DENR pushes gov’t-led mineral exploration

Published January 2, 2019, 12:00 AM

by manilabulletin_admin

By Madelaine B. Miraflor

The Department of Environment and Natural Resources (DENR) is planning to push for various government-led mineral explorations across different parts of the Philippines, which has long been identified as one of the highly mineralized countries in the world.

Department of Environment and Natural Resources (DENR) logo
Department of Environment and Natural Resources (DENR) logo

“That’s the vision,” Environment Undersecretary Jonas Leones said.

Mines and Geosciences Bureau (MGB) Assistant Director Danilo Uykieng said it’s important for the government to have the capacity to do its own mineral exploration so it would really know how much deposits are in certain areas in the country as well as their value.

The Philippines’ untapped mineral deposits — composed of nickel, gold, copper, iron, and chromite — have been estimated to be worth US$1.4 trillion.

But Uykieng said this is just rough estimate. As of now, nobody really knows how much the Philippines has in terms of mineral deposits and where they are exactly.

It normally takes billions for mining companies to be able to conduct mineral explorations. The Philippine government used to do its exploration too but we never did it on our own.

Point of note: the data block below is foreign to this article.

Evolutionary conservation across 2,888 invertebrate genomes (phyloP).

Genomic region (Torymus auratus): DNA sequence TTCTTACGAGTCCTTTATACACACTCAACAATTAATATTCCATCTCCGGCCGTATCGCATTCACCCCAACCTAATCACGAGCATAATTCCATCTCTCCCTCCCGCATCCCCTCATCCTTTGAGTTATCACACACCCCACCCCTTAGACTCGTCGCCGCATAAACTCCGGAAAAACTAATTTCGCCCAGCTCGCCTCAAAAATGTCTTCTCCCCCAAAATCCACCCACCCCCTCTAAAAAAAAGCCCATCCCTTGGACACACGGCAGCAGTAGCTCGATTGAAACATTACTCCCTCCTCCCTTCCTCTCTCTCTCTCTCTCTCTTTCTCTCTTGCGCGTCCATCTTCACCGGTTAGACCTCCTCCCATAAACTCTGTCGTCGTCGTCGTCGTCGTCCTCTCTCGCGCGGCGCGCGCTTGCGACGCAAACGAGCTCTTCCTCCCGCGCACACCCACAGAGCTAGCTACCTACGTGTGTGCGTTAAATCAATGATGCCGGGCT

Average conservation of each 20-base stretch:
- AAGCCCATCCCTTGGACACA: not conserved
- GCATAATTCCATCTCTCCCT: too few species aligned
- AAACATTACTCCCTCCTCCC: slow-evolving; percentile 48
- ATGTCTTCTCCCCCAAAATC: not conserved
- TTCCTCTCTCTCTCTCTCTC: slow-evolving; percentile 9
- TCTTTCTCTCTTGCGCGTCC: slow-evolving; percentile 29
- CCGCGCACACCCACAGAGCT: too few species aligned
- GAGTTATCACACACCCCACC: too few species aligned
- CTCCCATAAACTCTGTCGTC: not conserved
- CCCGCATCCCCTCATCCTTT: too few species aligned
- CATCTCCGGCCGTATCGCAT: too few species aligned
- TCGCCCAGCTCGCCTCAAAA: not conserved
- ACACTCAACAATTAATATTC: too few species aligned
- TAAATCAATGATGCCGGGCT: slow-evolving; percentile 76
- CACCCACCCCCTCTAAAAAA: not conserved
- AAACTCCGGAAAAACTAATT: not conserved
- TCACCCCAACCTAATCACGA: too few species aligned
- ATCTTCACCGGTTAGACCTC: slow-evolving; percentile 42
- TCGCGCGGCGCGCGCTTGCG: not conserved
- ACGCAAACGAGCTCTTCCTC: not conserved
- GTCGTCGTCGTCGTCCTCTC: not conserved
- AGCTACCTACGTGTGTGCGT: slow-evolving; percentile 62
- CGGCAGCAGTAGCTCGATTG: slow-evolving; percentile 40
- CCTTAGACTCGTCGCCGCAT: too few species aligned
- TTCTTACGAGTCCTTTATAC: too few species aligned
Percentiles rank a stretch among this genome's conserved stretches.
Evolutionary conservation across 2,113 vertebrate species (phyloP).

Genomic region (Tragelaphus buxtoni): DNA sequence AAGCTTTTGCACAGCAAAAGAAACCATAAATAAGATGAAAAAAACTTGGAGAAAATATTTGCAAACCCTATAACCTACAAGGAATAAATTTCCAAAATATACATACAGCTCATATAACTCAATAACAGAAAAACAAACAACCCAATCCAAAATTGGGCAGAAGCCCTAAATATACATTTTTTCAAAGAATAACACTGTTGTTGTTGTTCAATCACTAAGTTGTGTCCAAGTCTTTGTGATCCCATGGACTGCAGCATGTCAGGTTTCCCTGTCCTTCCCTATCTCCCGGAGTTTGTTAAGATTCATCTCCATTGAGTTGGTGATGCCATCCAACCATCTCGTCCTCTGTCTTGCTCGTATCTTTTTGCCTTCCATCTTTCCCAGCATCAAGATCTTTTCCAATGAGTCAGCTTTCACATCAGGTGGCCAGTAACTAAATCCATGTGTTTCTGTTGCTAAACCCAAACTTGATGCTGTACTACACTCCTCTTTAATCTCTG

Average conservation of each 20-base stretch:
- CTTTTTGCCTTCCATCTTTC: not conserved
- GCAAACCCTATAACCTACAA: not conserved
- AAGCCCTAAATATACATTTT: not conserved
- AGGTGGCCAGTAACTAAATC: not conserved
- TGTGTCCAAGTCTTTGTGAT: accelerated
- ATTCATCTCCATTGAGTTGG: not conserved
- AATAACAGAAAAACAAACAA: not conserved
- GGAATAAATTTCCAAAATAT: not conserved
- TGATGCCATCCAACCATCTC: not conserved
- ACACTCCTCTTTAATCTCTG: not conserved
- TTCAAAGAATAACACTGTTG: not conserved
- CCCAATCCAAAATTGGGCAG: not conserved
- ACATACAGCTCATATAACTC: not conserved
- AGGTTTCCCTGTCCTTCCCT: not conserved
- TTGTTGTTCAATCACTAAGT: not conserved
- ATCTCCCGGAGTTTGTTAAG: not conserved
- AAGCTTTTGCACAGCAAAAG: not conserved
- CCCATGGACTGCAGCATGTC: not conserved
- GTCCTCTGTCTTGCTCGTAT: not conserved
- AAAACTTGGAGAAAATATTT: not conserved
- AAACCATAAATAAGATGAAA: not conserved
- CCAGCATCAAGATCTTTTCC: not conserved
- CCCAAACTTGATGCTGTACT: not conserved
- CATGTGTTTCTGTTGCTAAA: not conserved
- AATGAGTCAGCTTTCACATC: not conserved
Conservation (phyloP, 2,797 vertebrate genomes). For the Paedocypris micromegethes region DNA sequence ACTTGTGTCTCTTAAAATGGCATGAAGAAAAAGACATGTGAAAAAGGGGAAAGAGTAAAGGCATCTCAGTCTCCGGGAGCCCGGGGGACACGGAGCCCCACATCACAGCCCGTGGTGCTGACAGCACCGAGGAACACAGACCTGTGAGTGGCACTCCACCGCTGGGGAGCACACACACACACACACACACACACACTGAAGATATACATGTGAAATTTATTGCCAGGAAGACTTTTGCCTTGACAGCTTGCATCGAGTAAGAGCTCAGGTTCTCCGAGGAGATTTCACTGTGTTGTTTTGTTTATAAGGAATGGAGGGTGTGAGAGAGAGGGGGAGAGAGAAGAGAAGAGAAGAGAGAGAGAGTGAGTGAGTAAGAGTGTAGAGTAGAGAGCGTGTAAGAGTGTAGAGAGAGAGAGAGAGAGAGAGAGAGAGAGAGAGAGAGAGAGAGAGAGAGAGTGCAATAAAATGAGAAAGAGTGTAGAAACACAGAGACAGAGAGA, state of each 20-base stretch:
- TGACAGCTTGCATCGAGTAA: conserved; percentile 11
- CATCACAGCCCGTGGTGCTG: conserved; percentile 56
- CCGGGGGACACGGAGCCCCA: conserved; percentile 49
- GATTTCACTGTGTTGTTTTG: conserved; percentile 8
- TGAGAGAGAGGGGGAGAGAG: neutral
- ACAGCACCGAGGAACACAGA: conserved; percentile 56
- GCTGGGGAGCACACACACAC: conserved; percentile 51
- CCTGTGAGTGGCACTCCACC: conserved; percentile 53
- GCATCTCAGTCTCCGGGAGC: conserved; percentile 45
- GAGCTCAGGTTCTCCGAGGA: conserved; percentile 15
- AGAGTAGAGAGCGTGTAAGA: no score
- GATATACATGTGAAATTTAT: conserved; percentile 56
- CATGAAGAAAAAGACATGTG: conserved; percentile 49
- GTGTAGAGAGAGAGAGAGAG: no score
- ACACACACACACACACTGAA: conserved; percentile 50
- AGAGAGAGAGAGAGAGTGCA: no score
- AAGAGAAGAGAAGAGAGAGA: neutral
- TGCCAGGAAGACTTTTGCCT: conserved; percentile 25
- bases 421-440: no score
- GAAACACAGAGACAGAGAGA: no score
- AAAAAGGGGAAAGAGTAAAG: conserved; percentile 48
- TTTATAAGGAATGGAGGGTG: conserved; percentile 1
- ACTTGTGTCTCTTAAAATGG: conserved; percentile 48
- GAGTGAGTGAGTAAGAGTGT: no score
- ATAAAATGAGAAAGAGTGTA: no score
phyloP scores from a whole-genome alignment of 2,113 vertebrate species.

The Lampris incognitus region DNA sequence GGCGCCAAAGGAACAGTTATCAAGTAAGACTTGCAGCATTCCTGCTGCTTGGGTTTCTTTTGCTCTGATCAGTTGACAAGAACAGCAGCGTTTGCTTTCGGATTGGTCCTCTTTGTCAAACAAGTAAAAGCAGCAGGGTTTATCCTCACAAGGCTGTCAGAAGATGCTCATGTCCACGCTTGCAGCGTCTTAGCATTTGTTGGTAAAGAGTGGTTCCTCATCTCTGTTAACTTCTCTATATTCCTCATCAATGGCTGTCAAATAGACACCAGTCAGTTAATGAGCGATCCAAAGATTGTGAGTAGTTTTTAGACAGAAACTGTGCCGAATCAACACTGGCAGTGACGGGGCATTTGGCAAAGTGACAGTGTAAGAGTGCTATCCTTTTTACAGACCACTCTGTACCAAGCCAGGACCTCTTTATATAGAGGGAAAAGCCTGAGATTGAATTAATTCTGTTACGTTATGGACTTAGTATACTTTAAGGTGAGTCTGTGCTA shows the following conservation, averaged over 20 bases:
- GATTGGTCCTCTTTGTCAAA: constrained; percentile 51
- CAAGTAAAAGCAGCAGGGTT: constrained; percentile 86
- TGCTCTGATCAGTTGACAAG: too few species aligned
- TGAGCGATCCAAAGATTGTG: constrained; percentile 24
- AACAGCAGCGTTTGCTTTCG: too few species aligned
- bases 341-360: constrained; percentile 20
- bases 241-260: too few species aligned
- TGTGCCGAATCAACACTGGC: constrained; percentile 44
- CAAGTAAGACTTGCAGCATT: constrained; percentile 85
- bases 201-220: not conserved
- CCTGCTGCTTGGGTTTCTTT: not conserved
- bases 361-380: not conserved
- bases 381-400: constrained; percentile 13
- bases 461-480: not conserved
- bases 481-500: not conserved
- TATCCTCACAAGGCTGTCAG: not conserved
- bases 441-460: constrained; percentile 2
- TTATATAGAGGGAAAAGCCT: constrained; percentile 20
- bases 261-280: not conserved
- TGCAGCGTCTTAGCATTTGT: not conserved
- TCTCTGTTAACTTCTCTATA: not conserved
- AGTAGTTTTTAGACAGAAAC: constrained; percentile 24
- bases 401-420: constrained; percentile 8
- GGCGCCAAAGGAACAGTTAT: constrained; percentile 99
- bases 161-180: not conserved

“We had various explorations in the 1960s to 1990s. That was in partnership with JICA [Japan International Cooperation Agency],” Uykieng said.

The government of Japan, through JICA, particularly assisted the Philippines to conduct a survey on the potential mineral resources in the eastern Luzon, Visayas, and Palawan.

In the end, deposits were found in Southern Sierra Madre in Leyte, Dinagat, Siargao, Cebu, Bohol, and Southwest Negros areas.

Years later, the government no longer conduct mineral explorations and while companies are allowed to do so, mining laws don’t allow them to touch whatever minerals they have found.

Executive Order (EO) 79 S. 2012, Section 4 allows the granting of exploration permits despite the moratorium on issuance of mineral agreements.

It also states the exploration permit grantee shall be given the right of first option to apply for development of minerals in the exploration site.

As of now, the local mining sector only operates within 2.35 percent of the 9 million hectares worth of areas with high mineral potential.

Uykieng said the Philippines still has an annual budget for mining exploration but it’s not enough.
“[In 2019], I think we we’re given P30 million for exploration. That’s too small,” he said.
Leones, for his part, said it’s not the DENR but the Department of Budget and Management (DBM) that gets to decide where it could spend its yearly allocation.

“We are always putting it [mineral exploration] in our budget allocation. But the DBM decides what activities have to be funded,” Leones said.

For this year, MGB, an attached agency to DENR that, will specifically receive a share of P469.07 million out of DENR’s P25 billion budget.

That will be used mainly for geohazard, ground water assessment, and responsible mining programs.
Leones said that for mineral exploration, MGB can always tap support from multilateral institutions.